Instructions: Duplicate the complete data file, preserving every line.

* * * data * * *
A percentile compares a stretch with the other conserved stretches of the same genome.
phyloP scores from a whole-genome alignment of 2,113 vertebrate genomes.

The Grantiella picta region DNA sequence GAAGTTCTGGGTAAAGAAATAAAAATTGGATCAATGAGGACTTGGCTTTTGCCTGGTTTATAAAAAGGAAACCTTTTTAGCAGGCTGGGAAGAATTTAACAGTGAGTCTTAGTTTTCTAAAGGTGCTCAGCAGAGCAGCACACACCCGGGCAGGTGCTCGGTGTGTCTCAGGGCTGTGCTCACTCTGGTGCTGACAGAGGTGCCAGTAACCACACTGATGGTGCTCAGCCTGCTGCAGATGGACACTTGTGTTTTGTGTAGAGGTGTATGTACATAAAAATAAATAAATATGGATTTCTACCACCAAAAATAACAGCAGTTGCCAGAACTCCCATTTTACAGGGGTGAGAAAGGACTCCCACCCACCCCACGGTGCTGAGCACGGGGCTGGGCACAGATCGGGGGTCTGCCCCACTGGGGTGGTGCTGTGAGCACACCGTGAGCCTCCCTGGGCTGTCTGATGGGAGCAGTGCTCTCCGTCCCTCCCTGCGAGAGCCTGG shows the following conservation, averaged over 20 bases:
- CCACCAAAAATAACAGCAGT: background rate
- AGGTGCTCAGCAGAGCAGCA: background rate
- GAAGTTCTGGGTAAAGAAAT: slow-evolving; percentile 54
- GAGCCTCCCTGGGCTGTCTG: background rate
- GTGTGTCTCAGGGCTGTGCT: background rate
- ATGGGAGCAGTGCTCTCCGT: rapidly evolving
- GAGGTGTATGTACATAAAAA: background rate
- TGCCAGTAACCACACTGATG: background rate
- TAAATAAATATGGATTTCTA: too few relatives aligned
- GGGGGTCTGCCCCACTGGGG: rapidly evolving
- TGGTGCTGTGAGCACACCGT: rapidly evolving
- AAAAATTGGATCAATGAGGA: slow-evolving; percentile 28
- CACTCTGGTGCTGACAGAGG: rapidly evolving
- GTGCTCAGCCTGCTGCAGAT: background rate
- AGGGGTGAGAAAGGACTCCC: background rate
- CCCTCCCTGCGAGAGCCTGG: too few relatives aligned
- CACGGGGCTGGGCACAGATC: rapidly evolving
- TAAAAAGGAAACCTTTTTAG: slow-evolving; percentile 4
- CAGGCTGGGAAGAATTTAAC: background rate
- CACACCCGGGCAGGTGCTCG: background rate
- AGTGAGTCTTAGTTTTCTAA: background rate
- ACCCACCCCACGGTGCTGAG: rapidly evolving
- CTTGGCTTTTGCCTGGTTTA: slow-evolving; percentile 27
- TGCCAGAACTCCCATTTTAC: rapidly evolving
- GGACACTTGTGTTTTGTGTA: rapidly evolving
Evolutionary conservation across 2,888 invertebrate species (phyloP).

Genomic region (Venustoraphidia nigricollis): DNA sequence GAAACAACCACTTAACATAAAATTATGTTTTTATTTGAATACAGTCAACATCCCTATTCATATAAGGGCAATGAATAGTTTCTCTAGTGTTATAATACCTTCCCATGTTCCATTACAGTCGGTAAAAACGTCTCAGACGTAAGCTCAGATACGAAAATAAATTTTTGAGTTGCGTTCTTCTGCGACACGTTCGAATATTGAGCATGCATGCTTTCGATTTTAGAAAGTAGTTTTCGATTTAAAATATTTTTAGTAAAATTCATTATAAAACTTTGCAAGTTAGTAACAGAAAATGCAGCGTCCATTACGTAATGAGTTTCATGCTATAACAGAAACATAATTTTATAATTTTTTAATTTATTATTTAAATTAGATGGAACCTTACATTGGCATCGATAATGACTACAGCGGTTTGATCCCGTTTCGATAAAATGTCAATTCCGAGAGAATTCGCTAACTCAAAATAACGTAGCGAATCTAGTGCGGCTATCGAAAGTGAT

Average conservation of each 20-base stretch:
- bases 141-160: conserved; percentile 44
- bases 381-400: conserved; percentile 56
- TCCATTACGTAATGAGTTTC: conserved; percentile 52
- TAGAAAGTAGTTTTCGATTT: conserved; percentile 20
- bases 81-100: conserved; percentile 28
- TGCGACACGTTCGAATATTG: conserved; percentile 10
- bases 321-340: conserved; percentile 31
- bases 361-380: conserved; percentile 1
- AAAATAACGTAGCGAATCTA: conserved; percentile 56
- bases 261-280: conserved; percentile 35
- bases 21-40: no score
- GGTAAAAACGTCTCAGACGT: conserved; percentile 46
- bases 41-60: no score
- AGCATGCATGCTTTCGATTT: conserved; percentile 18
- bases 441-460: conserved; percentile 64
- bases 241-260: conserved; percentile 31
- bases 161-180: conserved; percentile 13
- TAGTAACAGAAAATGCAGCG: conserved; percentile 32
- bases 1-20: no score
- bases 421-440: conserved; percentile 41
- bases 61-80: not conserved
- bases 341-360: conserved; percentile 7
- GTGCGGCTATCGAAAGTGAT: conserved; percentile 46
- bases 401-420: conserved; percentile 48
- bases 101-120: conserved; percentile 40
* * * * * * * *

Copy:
A percentile compares a stretch with the other conserved stretches of the same genome.
phyloP scores from a whole-genome alignment of 2,113 vertebrate genomes.

The Grantiella picta region DNA sequence GAAGTTCTGGGTAAAGAAATAAAAATTGGATCAATGAGGACTTGGCTTTTGCCTGGTTTATAAAAAGGAAACCTTTTTAGCAGGCTGGGAAGAATTTAACAGTGAGTCTTAGTTTTCTAAAGGTGCTCAGCAGAGCAGCACACACCCGGGCAGGTGCTCGGTGTGTCTCAGGGCTGTGCTCACTCTGGTGCTGACAGAGGTGCCAGTAACCACACTGATGGTGCTCAGCCTGCTGCAGATGGACACTTGTGTTTTGTGTAGAGGTGTATGTACATAAAAATAAATAAATATGGATTTCTACCACCAAAAATAACAGCAGTTGCCAGAACTCCCATTTTACAGGGGTGAGAAAGGACTCCCACCCACCCCACGGTGCTGAGCACGGGGCTGGGCACAGATCGGGGGTCTGCCCCACTGGGGTGGTGCTGTGAGCACACCGTGAGCCTCCCTGGGCTGTCTGATGGGAGCAGTGCTCTCCGTCCCTCCCTGCGAGAGCCTGG shows the following conservation, averaged over 20 bases:
- CCACCAAAAATAACAGCAGT: background rate
- AGGTGCTCAGCAGAGCAGCA: background rate
- GAAGTTCTGGGTAAAGAAAT: slow-evolving; percentile 54
- GAGCCTCCCTGGGCTGTCTG: background rate
- GTGTGTCTCAGGGCTGTGCT: background rate
- ATGGGAGCAGTGCTCTCCGT: rapidly evolving
- GAGGTGTATGTACATAAAAA: background rate
- TGCCAGTAACCACACTGATG: background rate
- TAAATAAATATGGATTTCTA: too few relatives aligned
- GGGGGTCTGCCCCACTGGGG: rapidly evolving
- TGGTGCTGTGAGCACACCGT: rapidly evolving
- AAAAATTGGATCAATGAGGA: slow-evolving; percentile 28
- CACTCTGGTGCTGACAGAGG: rapidly evolving
- GTGCTCAGCCTGCTGCAGAT: background rate
- AGGGGTGAGAAAGGACTCCC: background rate
- CCCTCCCTGCGAGAGCCTGG: too few relatives aligned
- CACGGGGCTGGGCACAGATC: rapidly evolving
- TAAAAAGGAAACCTTTTTAG: slow-evolving; percentile 4
- CAGGCTGGGAAGAATTTAAC: background rate
- CACACCCGGGCAGGTGCTCG: background rate
- AGTGAGTCTTAGTTTTCTAA: background rate
- ACCCACCCCACGGTGCTGAG: rapidly evolving
- CTTGGCTTTTGCCTGGTTTA: slow-evolving; percentile 27
- TGCCAGAACTCCCATTTTAC: rapidly evolving
- GGACACTTGTGTTTTGTGTA: rapidly evolving
Evolutionary conservation across 2,888 invertebrate species (phyloP).

Genomic region (Venustoraphidia nigricollis): DNA sequence GAAACAACCACTTAACATAAAATTATGTTTTTATTTGAATACAGTCAACATCCCTATTCATATAAGGGCAATGAATAGTTTCTCTAGTGTTATAATACCTTCCCATGTTCCATTACAGTCGGTAAAAACGTCTCAGACGTAAGCTCAGATACGAAAATAAATTTTTGAGTTGCGTTCTTCTGCGACACGTTCGAATATTGAGCATGCATGCTTTCGATTTTAGAAAGTAGTTTTCGATTTAAAATATTTTTAGTAAAATTCATTATAAAACTTTGCAAGTTAGTAACAGAAAATGCAGCGTCCATTACGTAATGAGTTTCATGCTATAACAGAAACATAATTTTATAATTTTTTAATTTATTATTTAAATTAGATGGAACCTTACATTGGCATCGATAATGACTACAGCGGTTTGATCCCGTTTCGATAAAATGTCAATTCCGAGAGAATTCGCTAACTCAAAATAACGTAGCGAATCTAGTGCGGCTATCGAAAGTGAT

Average conservation of each 20-base stretch:
- bases 141-160: conserved; percentile 44
- bases 381-400: conserved; percentile 56
- TCCATTACGTAATGAGTTTC: conserved; percentile 52
- TAGAAAGTAGTTTTCGATTT: conserved; percentile 20
- bases 81-100: conserved; percentile 28
- TGCGACACGTTCGAATATTG: conserved; percentile 10
- bases 321-340: conserved; percentile 31
- bases 361-380: conserved; percentile 1
- AAAATAACGTAGCGAATCTA: conserved; percentile 56
- bases 261-280: conserved; percentile 35
- bases 21-40: no score
- GGTAAAAACGTCTCAGACGT: conserved; percentile 46
- bases 41-60: no score
- AGCATGCATGCTTTCGATTT: conserved; percentile 18
- bases 441-460: conserved; percentile 64
- bases 241-260: conserved; percentile 31
- bases 161-180: conserved; percentile 13
- TAGTAACAGAAAATGCAGCG: conserved; percentile 32
- bases 1-20: no score
- bases 421-440: conserved; percentile 41
- bases 61-80: not conserved
- bases 341-360: conserved; percentile 7
- GTGCGGCTATCGAAAGTGAT: conserved; percentile 46
- bases 401-420: conserved; percentile 48
- bases 101-120: conserved; percentile 40